About the Short Memory of a Banker
On the request of OFFNews dated September 11, 2013, Corporate Commercial Bank, (CCB or KTB in Bulgarian), has sent the following reply:
“CCB has no ownership of bTV or any other media, neither through its company, nor as direct shareholder.
It is difficult to currently verify the validity of this statement as ownership of some media linked to CCB, such as TV7, is “buried” in offshore companies. In the past, however, at the time when Irena Krasteva, (Delyan Peevski’s mother) bought up and virtually monopolized the print press, CCB companies and personally banker Tsvetan Vasilev, directly owned firms from her press group. And some people associated with CCB’s companies are still in the management of these media.
The relationship with media ownership can be tracked through the company Vives Corp., which co-owns the new shopping mall “Strand” in Burgas, built entirely with a loan from CCB, and mortgaged there. Veneta Nikolova is the representative of Vives Corp and member of its board of directors. She is also on the managing board of Strand Burgas Corp, the company managing the mall.
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The link between Vives and CCB is hard to deny. The majority shareholder of Vives Co., Alexander Tsvetkov (4500 shares), by the end of 2011 was also the owner and manager of the company KEMIRA Ltd. KEMIRA is currently owned by HEDGE INVESTMENTS BULGARIA. Biser Lazov and CCB, together with an offshore company EFV INTERNATIONAL FINANCIAL, represented by Veneta Nikolova, are shareholders in HEDGE INVESTMENTS BULGARIA. The minority shareholder of Vives Co., Biser Lazov (500 shares) is on the board of directors of BROMAK FINANCE, which is owned by BROMAC Ltd. The latter company is solely owned by banker Tsvetan Vassilev and through BROMAC Ltd he holds the controlling stake in CCB. Vives Corp, itself, holds 69218 shares of the CCB capital.
Look, Irena Krasteva!
Irena Krasteva, the mother of the infamous Delyan Peevski, bought the newspapers Monitor, Telegraph, and Politika (Politics) in late July 2007 through NEW BULGARIAN MEDIA GROUP HOLDING Ltd, registered on July 4, 2007. On August 27, 2007, the company was transformed into Corp, and its shares were recorded by the BALKAN MEDIA COMPANY, owned by Irena Krasteva and Vives Corp – 50% each.
By the end of 2007, Vives Corp had as a sole owner Veneta Nikolova. She also became then member of the board of NEW BULGARIAN MEDIA GROUP HOLDING, where she remained until October 16, 2008.
At the end of December 2008, the shares of Vives Corp in NEW BULGARIAN MEDIA GROUP HOLDING were already owned by TECHNOLOGY CENTER – Institute of Microelectronics (TC-IME). At this point, the company held 24% stake of the CCB capital, according to the Bulgarian trade registry.
*The shareholders record of NEW BULGARIAN MEDIA GROUP HOLDING where the shares owned by Vives and TC-IME are listed.
This is the interesting part, as Mediapool wrote in its investigative report, because BROMAC Ltd of Tsvetan Vassilev (with 49% stake) and KEN TRADE (with 51%) own TC-IME, while KEN TRADE is also owned by BROMAC.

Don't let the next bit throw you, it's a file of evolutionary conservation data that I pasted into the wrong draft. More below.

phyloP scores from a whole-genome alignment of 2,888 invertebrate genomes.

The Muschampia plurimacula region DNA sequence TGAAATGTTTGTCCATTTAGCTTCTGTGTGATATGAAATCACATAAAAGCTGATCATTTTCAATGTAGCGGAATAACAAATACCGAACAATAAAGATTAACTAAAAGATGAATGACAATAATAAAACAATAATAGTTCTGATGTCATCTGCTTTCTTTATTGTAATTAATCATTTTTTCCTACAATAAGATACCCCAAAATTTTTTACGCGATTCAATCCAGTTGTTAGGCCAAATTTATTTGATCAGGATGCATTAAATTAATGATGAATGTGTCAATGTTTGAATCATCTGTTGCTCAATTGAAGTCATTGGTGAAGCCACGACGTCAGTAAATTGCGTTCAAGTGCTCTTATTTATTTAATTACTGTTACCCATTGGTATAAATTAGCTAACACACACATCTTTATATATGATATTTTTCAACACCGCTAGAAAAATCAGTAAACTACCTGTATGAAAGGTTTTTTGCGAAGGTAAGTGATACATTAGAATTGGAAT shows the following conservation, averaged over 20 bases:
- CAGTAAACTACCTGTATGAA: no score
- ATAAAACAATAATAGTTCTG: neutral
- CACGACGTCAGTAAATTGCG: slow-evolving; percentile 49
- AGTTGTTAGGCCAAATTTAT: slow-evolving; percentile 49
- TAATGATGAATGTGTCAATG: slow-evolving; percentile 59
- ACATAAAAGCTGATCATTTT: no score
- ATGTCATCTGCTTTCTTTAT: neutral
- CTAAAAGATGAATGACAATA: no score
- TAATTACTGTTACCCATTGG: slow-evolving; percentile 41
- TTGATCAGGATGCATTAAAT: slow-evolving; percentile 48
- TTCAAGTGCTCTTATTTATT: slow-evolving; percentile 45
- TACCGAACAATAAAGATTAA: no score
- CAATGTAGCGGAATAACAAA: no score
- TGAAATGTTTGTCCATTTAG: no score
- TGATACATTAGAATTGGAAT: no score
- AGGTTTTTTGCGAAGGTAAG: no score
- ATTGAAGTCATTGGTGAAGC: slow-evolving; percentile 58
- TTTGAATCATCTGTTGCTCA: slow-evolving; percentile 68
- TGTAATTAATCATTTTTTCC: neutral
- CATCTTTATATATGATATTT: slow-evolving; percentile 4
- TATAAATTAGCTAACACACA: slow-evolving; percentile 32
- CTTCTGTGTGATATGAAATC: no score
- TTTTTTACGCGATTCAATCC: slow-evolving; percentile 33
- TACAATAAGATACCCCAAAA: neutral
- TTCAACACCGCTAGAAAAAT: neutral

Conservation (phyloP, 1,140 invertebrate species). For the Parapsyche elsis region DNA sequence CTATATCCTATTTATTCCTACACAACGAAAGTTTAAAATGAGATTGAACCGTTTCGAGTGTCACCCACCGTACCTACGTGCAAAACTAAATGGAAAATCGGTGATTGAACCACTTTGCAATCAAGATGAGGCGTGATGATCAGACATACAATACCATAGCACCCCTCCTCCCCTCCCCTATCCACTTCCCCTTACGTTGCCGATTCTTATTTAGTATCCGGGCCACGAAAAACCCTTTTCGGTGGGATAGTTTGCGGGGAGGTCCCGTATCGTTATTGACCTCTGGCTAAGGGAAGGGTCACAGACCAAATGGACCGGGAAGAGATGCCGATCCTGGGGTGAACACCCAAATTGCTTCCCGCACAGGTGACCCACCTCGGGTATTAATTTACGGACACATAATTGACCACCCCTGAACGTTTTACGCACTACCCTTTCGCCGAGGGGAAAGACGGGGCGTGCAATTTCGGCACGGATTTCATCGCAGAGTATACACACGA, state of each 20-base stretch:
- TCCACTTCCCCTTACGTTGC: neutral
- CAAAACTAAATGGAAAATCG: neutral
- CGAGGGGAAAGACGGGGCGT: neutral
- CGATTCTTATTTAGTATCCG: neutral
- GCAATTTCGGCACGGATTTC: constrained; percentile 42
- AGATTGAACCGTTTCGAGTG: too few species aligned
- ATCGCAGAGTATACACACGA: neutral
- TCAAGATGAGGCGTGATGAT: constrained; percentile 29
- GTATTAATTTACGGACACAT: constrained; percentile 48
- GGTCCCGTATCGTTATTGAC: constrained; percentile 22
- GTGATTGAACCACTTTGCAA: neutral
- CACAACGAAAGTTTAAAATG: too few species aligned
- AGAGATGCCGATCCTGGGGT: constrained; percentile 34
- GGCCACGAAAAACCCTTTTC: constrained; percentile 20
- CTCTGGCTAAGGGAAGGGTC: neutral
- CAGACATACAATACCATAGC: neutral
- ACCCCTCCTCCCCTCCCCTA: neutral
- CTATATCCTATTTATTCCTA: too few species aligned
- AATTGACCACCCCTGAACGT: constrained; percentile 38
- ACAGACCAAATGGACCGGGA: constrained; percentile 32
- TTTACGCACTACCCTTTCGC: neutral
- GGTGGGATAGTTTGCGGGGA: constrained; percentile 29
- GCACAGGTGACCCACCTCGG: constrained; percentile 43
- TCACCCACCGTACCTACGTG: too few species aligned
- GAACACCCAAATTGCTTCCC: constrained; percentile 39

In 2009, on the request of Member of the Parliament, Milko Dimitrov, the Prosecutor’s Office had to probe the sources of financing of the former director of the State Lottery, which had allowed her to purchase this many media. It emerged that Irena Krasteva has been granted a loan precisely from CCB.
51.11% of the shares in any of the companies covered by purchase were listed as guarantee for the loan.
Between 2007 and 2009, Tsvetan Vassilev and Irena Krаsteva did not keep their common interests secret. Both were very publicly on the board of United BULGARIAN NEWSPAPERS Corp., established for the privatization of the Publishing and Printing Complex, (IPK) Rodina. A few days before the general elections in July 2009, the banker-media mogul has decided to hide *. On June 19, 2009, he left the board the UNITED BULGARIAN NEWSPAPER Corp., and was replaced by… TC-IME.
In order to provide a full cover at the time of the events mentioned above, the shares of BROMAC Ltd in TC-IME have been transferred to the offshore company EFV INTERNATIONAL FINACIAL, represented by Veneta Nikolova.
Meanwhile, Krasteva had already become the sole owner of NEW BULGARIAN MEDIA GROUP HOLDING. On March 13, 2009, the Holding bought out all shares of TC-IME in NEW BULGARIAN MEDIA GROUP HOLDING and her connection with Vassilev was broken. At the end of March 2009, Krasteva in turn demonstrated “shyness” and left her position as managing director of TV7 Ltd, as well as her position in TV7’s owner CROWN MEDIA Ltd. Krasteva entered the board of the TV channel a year earlier, after the Cypriot offshore company CROWN MEDIA changed ownership.
“The hiding” of Tsvetan Vassilev and the withdrawal of Irena Krasteva coincided with the time of the election campaign, when Krasteva’s media hysterically supported the government of the Three-Way Coalition. On election night, the editorial policy was sharply changed and Krasteva’s newspapers woke up plastered with servile praise of the winner – Boyko Borisov. This lasted during the entire term in office of Borisov’s cabinet of his Citizens for European Development of Bulgaria party, GERB, until the early general elections in May 2013, when Krasteva’s media once again abruptly flipped their attitude.